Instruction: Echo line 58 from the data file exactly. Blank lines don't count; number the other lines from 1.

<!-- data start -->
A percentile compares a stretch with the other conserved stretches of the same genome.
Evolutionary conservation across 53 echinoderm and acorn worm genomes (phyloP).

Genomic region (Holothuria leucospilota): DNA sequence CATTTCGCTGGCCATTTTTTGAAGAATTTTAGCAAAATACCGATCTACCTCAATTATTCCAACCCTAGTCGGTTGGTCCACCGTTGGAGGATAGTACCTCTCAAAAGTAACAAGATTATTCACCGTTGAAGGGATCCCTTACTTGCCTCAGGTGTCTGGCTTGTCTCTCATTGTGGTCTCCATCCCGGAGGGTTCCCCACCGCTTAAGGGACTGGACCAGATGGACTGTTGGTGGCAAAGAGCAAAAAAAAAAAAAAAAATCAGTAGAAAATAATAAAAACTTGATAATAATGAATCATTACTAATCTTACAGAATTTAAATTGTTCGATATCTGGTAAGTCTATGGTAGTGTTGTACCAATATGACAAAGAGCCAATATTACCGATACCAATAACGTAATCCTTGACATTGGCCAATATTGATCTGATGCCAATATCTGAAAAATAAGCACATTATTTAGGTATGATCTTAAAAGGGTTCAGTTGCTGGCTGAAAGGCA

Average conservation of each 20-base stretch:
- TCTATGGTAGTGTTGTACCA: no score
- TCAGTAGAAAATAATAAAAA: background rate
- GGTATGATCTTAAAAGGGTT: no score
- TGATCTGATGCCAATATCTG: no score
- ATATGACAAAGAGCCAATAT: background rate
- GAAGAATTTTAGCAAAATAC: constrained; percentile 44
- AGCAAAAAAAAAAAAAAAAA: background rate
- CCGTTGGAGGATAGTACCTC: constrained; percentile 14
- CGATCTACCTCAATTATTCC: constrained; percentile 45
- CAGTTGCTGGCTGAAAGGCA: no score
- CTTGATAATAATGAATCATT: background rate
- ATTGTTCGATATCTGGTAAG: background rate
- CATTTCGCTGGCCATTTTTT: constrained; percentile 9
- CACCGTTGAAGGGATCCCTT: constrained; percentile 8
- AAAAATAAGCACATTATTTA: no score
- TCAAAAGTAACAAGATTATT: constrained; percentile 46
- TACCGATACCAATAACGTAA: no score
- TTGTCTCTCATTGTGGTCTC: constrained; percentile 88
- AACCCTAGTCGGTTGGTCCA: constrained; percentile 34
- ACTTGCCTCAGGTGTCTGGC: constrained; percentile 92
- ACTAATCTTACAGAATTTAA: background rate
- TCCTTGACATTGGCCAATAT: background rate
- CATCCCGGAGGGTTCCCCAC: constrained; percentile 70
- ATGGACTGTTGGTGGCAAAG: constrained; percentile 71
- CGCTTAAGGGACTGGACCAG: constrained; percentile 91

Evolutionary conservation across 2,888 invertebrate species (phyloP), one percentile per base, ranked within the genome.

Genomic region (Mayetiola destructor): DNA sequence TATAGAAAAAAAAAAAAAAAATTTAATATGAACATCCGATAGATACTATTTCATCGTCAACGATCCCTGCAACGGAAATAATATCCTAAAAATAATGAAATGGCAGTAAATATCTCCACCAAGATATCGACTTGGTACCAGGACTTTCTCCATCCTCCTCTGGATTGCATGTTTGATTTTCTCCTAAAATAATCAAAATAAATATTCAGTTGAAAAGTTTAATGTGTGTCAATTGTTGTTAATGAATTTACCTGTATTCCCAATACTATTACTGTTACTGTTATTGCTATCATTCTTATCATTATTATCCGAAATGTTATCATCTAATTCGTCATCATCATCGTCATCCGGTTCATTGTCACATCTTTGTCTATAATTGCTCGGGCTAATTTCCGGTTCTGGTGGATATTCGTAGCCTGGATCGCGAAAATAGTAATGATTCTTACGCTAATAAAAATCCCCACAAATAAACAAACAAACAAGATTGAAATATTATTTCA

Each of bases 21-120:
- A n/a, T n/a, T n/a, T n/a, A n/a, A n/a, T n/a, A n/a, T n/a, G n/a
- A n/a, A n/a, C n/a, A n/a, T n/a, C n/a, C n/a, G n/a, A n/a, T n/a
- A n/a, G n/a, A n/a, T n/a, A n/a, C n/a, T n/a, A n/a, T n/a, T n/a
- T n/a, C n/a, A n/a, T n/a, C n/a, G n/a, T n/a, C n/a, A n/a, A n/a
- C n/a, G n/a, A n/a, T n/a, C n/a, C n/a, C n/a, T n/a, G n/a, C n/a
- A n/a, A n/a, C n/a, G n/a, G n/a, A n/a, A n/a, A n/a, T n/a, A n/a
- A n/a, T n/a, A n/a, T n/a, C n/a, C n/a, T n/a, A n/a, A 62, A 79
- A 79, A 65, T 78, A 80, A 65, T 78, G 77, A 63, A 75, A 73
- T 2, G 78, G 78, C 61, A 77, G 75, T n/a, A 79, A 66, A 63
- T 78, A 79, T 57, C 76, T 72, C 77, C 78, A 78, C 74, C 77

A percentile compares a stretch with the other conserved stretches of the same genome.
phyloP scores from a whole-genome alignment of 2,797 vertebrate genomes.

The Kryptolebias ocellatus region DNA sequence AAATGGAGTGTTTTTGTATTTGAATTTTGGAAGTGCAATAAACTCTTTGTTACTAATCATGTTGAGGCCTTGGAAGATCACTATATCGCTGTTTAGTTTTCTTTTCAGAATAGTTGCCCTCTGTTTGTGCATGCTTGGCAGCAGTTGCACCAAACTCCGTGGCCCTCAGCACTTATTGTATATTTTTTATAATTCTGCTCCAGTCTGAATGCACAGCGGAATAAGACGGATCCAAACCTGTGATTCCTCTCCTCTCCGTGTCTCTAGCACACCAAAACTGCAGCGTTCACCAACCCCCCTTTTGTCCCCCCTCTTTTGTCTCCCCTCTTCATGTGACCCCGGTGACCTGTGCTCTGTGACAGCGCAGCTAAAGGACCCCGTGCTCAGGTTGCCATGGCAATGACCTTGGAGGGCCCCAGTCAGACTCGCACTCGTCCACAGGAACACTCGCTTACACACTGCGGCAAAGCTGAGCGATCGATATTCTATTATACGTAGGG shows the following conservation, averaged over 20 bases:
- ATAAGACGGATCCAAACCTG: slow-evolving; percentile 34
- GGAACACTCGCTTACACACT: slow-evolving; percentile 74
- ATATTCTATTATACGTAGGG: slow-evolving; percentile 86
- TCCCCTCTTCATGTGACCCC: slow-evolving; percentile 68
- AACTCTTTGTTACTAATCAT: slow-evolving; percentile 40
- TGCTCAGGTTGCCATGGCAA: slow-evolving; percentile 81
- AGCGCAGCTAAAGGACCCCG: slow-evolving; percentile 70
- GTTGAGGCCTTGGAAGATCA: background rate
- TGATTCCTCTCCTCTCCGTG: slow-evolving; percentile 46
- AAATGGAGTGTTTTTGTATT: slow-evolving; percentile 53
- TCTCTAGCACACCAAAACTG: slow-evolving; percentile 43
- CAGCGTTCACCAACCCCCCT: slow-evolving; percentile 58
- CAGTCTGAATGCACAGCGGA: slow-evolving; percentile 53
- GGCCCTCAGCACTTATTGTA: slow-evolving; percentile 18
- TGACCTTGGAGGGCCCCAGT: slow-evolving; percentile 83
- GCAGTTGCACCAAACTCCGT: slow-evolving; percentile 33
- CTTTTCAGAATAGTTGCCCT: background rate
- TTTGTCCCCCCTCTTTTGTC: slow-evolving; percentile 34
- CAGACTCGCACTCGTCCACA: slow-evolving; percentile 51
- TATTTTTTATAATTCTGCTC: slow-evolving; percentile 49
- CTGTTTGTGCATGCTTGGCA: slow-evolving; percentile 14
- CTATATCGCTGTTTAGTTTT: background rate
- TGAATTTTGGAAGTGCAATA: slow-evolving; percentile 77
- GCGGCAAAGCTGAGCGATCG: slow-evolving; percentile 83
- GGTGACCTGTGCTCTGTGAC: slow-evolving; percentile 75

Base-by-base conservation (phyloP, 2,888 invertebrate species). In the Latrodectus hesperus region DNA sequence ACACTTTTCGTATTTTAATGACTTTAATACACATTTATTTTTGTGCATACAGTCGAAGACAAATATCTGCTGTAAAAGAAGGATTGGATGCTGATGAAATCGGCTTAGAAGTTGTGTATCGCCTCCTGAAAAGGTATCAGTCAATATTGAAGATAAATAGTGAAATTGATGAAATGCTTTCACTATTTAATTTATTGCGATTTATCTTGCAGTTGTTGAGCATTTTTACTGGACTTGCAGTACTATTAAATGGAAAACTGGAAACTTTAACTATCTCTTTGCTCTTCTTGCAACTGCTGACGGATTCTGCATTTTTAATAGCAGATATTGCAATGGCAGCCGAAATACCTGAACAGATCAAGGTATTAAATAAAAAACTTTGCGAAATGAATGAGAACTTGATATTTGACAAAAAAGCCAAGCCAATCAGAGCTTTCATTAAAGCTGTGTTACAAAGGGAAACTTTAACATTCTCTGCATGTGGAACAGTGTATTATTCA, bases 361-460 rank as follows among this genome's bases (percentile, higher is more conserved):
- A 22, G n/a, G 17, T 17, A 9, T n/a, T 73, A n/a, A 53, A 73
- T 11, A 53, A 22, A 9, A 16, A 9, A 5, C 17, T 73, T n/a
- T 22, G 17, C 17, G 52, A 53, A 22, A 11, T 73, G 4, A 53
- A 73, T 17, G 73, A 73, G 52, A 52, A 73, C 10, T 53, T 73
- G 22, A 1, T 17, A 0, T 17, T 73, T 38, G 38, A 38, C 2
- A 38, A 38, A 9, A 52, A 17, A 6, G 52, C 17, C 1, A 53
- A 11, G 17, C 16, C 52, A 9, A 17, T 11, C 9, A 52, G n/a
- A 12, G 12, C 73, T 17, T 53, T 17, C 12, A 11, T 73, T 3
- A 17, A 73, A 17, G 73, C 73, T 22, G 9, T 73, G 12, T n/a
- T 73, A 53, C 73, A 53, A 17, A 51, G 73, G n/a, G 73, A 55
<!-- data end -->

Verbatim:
- CAGTCTGAATGCACAGCGGA: slow-evolving; percentile 53